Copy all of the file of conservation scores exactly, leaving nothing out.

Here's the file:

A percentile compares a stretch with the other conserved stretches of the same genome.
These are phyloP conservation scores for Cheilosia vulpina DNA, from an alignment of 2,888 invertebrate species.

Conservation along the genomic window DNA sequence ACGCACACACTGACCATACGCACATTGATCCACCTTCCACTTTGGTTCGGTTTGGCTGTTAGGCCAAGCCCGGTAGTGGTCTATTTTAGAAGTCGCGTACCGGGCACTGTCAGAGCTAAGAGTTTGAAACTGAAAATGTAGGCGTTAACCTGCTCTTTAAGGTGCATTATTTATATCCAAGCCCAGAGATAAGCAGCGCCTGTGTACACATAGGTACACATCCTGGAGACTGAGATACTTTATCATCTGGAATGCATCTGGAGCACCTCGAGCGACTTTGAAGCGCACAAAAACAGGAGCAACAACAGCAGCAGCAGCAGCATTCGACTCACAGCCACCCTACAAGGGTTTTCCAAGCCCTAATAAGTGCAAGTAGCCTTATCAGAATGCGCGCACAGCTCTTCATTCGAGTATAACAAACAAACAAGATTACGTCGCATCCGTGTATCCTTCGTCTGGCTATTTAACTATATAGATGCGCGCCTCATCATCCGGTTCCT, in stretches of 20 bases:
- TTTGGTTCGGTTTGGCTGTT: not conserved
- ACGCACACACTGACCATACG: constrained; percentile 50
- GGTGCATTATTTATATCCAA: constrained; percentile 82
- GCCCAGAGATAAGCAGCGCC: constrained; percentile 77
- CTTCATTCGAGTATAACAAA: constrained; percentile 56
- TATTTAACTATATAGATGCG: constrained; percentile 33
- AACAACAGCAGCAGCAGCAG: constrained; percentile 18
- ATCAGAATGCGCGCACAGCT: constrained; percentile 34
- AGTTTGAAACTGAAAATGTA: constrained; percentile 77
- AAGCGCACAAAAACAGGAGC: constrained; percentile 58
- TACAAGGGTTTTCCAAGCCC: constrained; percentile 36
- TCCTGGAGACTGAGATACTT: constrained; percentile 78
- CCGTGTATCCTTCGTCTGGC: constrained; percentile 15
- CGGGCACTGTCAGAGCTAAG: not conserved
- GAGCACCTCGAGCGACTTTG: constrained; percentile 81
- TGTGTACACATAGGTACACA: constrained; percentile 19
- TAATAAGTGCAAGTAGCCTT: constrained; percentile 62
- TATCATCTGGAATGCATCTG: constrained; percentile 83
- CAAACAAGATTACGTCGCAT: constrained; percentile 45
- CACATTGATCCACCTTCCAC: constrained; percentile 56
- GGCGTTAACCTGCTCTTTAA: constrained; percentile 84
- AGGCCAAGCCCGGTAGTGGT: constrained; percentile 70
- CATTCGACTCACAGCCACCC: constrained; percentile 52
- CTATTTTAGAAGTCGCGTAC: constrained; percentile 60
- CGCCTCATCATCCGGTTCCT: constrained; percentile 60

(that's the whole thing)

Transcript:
A percentile compares a stretch with the other conserved stretches of the same genome.
These are phyloP conservation scores for Cheilosia vulpina DNA, from an alignment of 2,888 invertebrate species.

Conservation along the genomic window DNA sequence ACGCACACACTGACCATACGCACATTGATCCACCTTCCACTTTGGTTCGGTTTGGCTGTTAGGCCAAGCCCGGTAGTGGTCTATTTTAGAAGTCGCGTACCGGGCACTGTCAGAGCTAAGAGTTTGAAACTGAAAATGTAGGCGTTAACCTGCTCTTTAAGGTGCATTATTTATATCCAAGCCCAGAGATAAGCAGCGCCTGTGTACACATAGGTACACATCCTGGAGACTGAGATACTTTATCATCTGGAATGCATCTGGAGCACCTCGAGCGACTTTGAAGCGCACAAAAACAGGAGCAACAACAGCAGCAGCAGCAGCATTCGACTCACAGCCACCCTACAAGGGTTTTCCAAGCCCTAATAAGTGCAAGTAGCCTTATCAGAATGCGCGCACAGCTCTTCATTCGAGTATAACAAACAAACAAGATTACGTCGCATCCGTGTATCCTTCGTCTGGCTATTTAACTATATAGATGCGCGCCTCATCATCCGGTTCCT, in stretches of 20 bases:
- TTTGGTTCGGTTTGGCTGTT: not conserved
- ACGCACACACTGACCATACG: constrained; percentile 50
- GGTGCATTATTTATATCCAA: constrained; percentile 82
- GCCCAGAGATAAGCAGCGCC: constrained; percentile 77
- CTTCATTCGAGTATAACAAA: constrained; percentile 56
- TATTTAACTATATAGATGCG: constrained; percentile 33
- AACAACAGCAGCAGCAGCAG: constrained; percentile 18
- ATCAGAATGCGCGCACAGCT: constrained; percentile 34
- AGTTTGAAACTGAAAATGTA: constrained; percentile 77
- AAGCGCACAAAAACAGGAGC: constrained; percentile 58
- TACAAGGGTTTTCCAAGCCC: constrained; percentile 36
- TCCTGGAGACTGAGATACTT: constrained; percentile 78
- CCGTGTATCCTTCGTCTGGC: constrained; percentile 15
- CGGGCACTGTCAGAGCTAAG: not conserved
- GAGCACCTCGAGCGACTTTG: constrained; percentile 81
- TGTGTACACATAGGTACACA: constrained; percentile 19
- TAATAAGTGCAAGTAGCCTT: constrained; percentile 62
- TATCATCTGGAATGCATCTG: constrained; percentile 83
- CAAACAAGATTACGTCGCAT: constrained; percentile 45
- CACATTGATCCACCTTCCAC: constrained; percentile 56
- GGCGTTAACCTGCTCTTTAA: constrained; percentile 84
- AGGCCAAGCCCGGTAGTGGT: constrained; percentile 70
- CATTCGACTCACAGCCACCC: constrained; percentile 52
- CTATTTTAGAAGTCGCGTAC: constrained; percentile 60
- CGCCTCATCATCCGGTTCCT: constrained; percentile 60